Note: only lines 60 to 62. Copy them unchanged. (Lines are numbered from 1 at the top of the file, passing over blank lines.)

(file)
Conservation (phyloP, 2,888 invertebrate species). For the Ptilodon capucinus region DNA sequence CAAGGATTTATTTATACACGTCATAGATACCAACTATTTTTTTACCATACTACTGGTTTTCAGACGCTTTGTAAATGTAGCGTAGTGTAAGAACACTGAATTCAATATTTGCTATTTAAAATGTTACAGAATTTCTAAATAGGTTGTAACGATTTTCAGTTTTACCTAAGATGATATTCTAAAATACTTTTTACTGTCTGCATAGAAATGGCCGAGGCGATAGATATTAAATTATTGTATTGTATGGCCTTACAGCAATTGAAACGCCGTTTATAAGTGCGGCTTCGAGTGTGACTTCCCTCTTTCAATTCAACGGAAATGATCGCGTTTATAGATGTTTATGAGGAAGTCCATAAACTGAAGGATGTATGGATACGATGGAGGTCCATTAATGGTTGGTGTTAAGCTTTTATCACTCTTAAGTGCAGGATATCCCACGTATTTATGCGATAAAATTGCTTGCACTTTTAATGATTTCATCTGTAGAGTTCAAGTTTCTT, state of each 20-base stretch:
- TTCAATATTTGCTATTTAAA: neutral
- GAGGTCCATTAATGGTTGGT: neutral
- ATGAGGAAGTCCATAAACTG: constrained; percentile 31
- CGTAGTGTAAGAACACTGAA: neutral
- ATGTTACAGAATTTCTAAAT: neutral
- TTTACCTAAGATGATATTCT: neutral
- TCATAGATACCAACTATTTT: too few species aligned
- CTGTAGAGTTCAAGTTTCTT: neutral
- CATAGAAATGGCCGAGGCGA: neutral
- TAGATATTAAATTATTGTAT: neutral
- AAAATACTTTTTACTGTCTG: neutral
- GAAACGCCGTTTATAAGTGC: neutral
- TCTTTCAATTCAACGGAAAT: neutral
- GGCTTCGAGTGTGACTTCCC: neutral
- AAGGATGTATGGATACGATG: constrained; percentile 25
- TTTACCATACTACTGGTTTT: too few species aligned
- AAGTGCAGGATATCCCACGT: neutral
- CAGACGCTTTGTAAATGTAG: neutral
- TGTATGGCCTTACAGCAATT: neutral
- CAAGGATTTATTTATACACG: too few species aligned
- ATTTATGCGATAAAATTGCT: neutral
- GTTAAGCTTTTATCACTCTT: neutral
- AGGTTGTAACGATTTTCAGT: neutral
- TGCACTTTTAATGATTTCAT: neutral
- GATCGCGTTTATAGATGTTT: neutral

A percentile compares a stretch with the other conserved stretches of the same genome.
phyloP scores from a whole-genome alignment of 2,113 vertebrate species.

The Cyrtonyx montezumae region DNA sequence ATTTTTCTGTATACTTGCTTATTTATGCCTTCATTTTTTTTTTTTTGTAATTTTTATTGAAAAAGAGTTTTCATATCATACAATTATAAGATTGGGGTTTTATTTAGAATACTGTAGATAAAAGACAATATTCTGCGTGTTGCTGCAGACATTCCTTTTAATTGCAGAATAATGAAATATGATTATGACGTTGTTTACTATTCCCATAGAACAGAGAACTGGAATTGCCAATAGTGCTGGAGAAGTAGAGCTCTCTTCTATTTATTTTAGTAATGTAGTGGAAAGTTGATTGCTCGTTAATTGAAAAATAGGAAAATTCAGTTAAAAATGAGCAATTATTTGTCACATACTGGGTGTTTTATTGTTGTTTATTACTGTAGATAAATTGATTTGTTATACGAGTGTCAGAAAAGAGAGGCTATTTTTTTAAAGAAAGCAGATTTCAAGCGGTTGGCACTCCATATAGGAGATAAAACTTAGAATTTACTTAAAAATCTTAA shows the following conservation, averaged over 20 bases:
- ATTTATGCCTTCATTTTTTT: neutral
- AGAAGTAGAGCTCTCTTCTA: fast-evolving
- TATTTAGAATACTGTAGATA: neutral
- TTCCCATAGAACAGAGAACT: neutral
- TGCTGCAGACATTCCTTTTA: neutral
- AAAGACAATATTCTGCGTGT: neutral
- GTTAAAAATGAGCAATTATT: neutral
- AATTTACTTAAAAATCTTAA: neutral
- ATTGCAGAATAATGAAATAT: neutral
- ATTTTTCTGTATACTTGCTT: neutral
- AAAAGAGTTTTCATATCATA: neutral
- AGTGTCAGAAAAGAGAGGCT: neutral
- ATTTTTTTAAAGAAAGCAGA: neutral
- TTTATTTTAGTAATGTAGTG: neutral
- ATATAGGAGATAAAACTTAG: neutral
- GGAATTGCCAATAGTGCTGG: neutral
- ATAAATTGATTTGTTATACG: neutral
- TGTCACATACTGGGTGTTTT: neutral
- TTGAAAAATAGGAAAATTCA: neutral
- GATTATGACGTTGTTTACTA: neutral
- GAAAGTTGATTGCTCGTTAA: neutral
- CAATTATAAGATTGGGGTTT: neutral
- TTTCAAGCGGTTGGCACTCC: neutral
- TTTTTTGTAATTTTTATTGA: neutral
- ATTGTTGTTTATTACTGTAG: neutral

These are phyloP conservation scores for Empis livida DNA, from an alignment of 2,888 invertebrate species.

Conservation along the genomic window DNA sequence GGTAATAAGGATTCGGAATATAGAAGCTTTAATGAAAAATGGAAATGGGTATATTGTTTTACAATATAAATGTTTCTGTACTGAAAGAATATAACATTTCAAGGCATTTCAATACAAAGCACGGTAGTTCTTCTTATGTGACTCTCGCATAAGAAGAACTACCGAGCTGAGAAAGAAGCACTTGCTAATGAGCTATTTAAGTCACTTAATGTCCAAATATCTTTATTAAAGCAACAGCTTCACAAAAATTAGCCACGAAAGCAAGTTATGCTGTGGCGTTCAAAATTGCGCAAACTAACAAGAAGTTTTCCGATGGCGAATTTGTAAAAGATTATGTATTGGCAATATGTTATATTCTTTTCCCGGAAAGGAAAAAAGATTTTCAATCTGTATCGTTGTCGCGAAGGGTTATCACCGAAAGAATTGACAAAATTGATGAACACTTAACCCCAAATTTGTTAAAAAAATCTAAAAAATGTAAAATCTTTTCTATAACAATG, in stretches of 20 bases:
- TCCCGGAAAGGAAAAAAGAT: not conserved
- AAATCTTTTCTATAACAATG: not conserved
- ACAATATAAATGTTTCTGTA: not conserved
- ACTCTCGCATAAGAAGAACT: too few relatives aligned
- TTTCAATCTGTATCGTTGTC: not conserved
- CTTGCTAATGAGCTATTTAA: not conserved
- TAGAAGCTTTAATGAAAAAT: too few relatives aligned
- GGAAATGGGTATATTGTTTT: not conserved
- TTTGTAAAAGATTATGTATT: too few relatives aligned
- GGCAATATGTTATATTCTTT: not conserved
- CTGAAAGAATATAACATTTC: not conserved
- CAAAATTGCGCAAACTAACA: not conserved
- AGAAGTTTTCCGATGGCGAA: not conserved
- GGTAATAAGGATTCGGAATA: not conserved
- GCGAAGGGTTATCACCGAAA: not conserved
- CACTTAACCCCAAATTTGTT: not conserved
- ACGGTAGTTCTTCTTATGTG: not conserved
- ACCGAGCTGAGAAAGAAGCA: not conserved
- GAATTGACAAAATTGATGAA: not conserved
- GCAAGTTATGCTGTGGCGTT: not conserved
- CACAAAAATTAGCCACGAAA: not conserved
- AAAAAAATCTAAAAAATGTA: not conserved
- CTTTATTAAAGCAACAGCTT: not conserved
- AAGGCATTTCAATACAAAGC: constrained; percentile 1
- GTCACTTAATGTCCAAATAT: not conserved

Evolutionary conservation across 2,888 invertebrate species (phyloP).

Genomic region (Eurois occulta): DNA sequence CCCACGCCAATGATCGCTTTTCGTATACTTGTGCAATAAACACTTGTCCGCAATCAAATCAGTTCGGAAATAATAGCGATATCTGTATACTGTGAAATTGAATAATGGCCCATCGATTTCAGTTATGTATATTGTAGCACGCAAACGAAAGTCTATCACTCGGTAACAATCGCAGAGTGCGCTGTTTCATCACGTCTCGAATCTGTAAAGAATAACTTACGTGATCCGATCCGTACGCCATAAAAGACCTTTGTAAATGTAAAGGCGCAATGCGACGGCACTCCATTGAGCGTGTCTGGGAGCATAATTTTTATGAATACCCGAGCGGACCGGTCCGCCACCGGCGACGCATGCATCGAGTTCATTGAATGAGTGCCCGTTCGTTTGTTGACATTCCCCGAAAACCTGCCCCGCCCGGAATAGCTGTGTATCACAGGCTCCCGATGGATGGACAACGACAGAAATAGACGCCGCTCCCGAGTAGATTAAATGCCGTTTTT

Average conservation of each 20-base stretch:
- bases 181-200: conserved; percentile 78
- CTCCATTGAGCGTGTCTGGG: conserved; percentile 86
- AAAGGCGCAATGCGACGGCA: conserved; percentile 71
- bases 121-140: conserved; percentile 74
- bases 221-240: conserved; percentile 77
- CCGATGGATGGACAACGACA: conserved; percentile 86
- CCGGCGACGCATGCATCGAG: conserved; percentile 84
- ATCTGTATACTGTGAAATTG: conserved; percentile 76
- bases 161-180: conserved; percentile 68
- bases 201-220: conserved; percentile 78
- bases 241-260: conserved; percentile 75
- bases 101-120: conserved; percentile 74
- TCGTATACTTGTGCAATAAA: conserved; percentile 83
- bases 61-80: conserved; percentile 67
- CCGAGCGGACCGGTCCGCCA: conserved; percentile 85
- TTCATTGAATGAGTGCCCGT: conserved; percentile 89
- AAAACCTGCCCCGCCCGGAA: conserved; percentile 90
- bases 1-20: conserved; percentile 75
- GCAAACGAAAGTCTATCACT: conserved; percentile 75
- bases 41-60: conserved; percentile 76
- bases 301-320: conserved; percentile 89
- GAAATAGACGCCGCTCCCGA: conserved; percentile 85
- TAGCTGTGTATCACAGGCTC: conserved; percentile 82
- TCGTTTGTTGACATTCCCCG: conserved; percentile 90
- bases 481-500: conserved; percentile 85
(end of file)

- ACTCTCGCATAAGAAGAACT: too few relatives aligned
- TTTCAATCTGTATCGTTGTC: not conserved
- CTTGCTAATGAGCTATTTAA: not conserved